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Top Ten Ways to Annoy A Literary Agent
Pitching for a literary agent is a tough job and it must be done right if you are to succeed. There is plenty of information available on how to approach an agent, on what they want to see and hear, but do you know how to annoy one? How to make sure that your work is rejected, and you never get another chance? Sadly, many authors do exactly this without realizing and then wonder why they are not getting anywhere. So, run your eyes over this list of 10 ways that you can very easily annoy a literary agent and scupper your chances of acceptance:
Starting your fiction novel with long and drawn-out descriptions of the scenery, the weather or a place. Agents don’t like a wealth of information right at the start of a story, and that includes long descriptions of a character or the backstory. It makes the story hard to get into and, to be frank, boring.
Starting a book with a well-worn cliché. Just don’t do it; it's tacky and nobody likes to read them.
Agents especially do not like you asking them for a fully detailed critique of your work or for a fully detailed and reasoned explanation of why they rejected you. They rejected you, that’s it. Period. They are not going to write you reams and reams to tell you why.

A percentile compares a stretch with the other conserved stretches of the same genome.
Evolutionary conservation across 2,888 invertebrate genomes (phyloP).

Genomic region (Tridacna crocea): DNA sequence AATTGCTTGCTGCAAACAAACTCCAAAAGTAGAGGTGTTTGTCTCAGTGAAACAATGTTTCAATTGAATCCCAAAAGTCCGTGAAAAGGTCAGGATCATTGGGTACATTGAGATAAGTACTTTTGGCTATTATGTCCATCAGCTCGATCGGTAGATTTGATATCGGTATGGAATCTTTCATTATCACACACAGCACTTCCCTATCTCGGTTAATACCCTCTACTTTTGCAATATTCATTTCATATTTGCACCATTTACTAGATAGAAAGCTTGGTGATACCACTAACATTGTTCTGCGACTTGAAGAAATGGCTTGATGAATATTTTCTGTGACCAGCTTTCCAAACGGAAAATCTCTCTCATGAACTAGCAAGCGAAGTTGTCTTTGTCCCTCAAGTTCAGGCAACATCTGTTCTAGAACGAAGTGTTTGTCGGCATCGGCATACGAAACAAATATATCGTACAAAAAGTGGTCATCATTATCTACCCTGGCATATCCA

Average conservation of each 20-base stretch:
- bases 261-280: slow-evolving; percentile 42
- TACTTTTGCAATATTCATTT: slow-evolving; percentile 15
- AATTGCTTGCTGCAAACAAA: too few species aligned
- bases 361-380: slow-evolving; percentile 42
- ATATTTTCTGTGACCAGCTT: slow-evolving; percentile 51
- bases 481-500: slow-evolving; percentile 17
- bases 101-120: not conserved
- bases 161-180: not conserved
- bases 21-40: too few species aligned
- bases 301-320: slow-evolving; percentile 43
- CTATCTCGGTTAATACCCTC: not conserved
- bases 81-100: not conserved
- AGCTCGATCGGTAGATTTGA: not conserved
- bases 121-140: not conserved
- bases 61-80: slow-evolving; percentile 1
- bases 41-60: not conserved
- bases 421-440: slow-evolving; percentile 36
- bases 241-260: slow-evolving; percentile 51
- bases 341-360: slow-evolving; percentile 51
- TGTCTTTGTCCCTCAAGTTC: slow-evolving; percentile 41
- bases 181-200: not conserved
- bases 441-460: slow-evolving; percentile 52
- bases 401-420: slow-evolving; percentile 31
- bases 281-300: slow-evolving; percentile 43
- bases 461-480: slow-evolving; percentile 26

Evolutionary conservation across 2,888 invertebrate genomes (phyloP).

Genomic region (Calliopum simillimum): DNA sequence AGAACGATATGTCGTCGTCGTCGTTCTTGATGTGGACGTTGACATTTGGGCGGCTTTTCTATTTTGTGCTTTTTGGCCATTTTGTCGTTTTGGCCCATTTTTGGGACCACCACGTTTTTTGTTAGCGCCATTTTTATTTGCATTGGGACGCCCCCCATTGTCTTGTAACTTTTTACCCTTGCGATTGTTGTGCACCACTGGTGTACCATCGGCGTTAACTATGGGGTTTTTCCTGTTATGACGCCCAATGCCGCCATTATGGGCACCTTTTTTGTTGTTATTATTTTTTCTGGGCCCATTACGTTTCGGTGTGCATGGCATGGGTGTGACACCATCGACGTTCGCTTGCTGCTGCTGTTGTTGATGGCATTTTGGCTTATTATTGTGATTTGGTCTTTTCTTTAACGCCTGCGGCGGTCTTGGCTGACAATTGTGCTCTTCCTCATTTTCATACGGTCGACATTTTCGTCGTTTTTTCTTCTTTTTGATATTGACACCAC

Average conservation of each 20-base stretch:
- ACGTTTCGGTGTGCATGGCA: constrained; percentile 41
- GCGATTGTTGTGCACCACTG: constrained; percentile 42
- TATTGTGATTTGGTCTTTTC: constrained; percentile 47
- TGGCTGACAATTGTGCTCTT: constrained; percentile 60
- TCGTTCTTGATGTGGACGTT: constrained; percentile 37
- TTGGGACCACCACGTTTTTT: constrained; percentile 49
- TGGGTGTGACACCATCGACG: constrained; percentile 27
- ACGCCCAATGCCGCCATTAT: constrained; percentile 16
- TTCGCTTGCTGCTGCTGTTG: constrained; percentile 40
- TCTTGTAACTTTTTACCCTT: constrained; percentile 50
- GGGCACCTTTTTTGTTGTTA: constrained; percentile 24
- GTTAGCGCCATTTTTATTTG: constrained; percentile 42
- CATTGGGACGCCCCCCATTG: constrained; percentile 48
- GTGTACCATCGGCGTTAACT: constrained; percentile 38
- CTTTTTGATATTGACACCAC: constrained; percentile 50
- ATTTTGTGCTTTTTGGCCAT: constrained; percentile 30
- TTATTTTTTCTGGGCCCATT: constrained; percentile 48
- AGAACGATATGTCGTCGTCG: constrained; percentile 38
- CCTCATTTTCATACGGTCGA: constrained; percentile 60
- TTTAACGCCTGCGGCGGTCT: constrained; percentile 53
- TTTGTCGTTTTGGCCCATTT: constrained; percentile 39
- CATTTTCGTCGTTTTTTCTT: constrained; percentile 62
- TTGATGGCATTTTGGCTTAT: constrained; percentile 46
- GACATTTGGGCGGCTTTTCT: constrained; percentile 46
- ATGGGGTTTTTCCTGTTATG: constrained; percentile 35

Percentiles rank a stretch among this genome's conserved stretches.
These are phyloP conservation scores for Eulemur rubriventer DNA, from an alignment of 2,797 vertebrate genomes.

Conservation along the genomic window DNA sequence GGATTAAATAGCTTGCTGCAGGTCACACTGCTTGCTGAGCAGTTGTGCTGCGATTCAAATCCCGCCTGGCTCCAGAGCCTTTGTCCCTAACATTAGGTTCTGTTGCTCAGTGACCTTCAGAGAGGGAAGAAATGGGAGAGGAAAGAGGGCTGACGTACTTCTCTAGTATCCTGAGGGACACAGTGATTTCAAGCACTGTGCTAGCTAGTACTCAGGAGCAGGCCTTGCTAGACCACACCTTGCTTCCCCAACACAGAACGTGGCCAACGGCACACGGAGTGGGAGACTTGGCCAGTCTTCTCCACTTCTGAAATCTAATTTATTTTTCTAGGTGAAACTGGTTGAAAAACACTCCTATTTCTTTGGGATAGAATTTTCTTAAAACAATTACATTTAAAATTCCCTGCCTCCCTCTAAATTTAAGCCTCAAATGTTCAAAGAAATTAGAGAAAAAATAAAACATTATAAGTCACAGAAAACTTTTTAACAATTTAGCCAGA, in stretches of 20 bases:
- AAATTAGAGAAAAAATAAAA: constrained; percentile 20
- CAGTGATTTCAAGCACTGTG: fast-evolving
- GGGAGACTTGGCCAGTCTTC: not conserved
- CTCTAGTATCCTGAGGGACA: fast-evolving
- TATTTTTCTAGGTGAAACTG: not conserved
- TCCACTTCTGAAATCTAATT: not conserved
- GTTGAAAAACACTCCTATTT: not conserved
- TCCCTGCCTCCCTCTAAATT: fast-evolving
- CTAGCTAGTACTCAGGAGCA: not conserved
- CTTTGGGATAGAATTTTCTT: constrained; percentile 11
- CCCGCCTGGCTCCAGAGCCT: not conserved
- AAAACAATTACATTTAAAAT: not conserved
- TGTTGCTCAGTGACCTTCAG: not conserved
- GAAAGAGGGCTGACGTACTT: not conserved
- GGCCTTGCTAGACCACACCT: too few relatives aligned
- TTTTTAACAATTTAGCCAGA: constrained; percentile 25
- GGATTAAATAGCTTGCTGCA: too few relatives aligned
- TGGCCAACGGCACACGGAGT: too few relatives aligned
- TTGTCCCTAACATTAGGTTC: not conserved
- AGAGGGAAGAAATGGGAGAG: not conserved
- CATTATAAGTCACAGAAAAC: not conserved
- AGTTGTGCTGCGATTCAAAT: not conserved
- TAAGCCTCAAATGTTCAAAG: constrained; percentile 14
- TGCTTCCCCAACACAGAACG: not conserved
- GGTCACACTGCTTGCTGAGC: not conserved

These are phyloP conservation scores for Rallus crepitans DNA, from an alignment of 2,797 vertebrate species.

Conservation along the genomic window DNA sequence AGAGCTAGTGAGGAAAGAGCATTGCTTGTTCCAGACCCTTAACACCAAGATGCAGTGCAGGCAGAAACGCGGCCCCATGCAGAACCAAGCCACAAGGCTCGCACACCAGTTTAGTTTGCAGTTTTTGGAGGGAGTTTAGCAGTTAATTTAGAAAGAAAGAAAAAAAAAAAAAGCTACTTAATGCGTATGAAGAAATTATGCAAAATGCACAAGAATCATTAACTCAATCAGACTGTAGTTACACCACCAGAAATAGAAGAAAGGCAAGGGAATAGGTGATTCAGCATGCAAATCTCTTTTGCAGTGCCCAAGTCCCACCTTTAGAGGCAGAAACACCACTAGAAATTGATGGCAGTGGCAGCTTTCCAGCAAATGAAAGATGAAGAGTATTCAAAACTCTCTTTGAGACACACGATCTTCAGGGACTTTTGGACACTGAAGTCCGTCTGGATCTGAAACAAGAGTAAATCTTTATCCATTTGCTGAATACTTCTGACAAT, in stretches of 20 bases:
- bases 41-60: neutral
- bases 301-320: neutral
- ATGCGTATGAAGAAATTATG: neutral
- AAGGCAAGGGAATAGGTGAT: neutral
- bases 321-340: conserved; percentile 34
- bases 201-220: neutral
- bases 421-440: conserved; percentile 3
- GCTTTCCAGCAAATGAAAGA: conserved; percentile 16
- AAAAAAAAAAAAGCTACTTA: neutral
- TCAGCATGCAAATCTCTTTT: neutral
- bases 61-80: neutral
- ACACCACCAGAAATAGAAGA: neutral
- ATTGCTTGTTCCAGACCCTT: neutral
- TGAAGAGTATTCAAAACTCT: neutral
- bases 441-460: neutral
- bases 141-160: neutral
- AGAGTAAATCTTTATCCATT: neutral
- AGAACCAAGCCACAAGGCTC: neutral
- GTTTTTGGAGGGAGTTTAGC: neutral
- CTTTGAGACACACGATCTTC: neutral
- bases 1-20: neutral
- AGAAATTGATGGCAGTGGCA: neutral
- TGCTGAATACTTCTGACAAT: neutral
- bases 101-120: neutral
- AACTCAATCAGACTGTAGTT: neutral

Writing a query letter that shows you really have no clue. They also don’t like query letters that are bragging, groveling or show that you have no real professional know-how. No matter how good your work is, if your query letter doesn’t impress them, they won't even look at your book.
Missed deadlines. If you promise to send an agent a synopsis of your book within 7 days, do it. If you can’t keep to that simple deadline, you have no chance of meeting the tougher ones the agent will impose on you.
Agents really do not like those who want to be a proper “part of the process”, especially where the work is best left to a real professional. Writers write; they do not impose their ideas for the cover art onto their agent and they certainly should not be second-guessing the legal advice an agent provides on the contract. Integrating is one thing, provided it is in the right way; being a pain in the proverbial is quite another.
Sending a query letter with the wrong material. If the agent you choose represents the Horror genre, for example, don’t send them any work of a different genre. That will annoy them straight off the bat.
Don’t be a prima donna. If you are lucky enough to get a contract, be grateful for it but don’t turn into a high-maintenance author who thinks he or she has hit the big time already – you’ve a long way to go and you’re going to need help to get there.
Authors who use gimmicks to get noticed. Thinking about writing your query letter in a sparkly pen? You’ll get noticed all right, but not for the right reasons. Don’t use any gimmicks whatsoever; it isn’t professional.
Immature reactions to rejection. If you publicly talk down an agent because they rejected you, all you will do is destroy your reputation and you will never be seen as a professional writer.
Be polite, be courteous, be thankful, be professional.
Written by Readers’ Favorite Reviewer Anne-Marie Reynolds